19 June 2011
AN old resident of Sapele in Sapele Local Government Area of Delta State told Vanguard, last week, a story of how a criminal that is trained in Sapele would always outclass his colleague elsewhere, no matter the circumstance, simply because he is Sapele-trained.
There is no logic in the hypothesis, but with what kidnapping has been turned into in the timber city, you need no more substantiation.
In the beginning, June 15, 2007, when two Indians, Murughan Gopal and Anthony Marian, working for an Oghara-based rubber firm were kidnapped at Akintola Junction, Sapele by profit-making militants, barely two weeks after Governor Emmanuel Uduaghan assumed office during his first tenure, many thought it was a rude joke, as the Delta Waterways Security Committee, DWSC, just inaugurated by the governor, stormed the camp of the militants to secure the release of the victims, and later in collaboration with the Joint Task Force, JTF, Niger Delta, entrapped two of the kidnappers.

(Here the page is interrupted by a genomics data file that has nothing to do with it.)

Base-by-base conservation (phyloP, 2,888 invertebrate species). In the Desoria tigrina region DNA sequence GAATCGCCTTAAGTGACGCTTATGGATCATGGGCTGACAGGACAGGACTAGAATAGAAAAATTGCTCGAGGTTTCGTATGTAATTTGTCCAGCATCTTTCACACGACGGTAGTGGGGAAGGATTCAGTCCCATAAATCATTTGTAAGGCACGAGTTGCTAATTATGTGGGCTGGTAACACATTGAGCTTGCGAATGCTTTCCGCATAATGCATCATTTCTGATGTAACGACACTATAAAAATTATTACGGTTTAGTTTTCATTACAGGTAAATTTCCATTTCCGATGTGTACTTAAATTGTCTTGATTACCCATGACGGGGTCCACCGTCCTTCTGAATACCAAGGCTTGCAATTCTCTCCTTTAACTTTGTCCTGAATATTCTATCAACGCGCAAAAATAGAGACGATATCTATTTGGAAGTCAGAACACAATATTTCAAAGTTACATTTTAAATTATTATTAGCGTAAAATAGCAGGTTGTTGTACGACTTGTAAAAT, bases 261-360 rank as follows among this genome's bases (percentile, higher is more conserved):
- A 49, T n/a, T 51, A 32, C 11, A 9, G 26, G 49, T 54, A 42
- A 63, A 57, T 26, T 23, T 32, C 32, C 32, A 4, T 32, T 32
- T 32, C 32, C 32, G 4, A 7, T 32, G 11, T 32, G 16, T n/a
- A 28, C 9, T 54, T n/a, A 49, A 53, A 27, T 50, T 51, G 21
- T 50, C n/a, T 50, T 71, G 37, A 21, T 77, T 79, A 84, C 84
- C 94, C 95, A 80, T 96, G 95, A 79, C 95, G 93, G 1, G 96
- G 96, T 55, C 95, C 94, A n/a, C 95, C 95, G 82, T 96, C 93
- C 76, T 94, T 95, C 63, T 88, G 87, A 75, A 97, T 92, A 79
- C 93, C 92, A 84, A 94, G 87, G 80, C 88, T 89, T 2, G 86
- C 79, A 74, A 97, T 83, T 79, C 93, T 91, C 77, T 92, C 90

The rate of kidnapping is, however, alarming at the moment. Worried by the menace, women in Sapele, were said to have protested naked, last month, in the dark hours to demand an end to criminality in the land. The women numbering over 100 marched through various streets, invoking curses on kidnappers and their sponsors.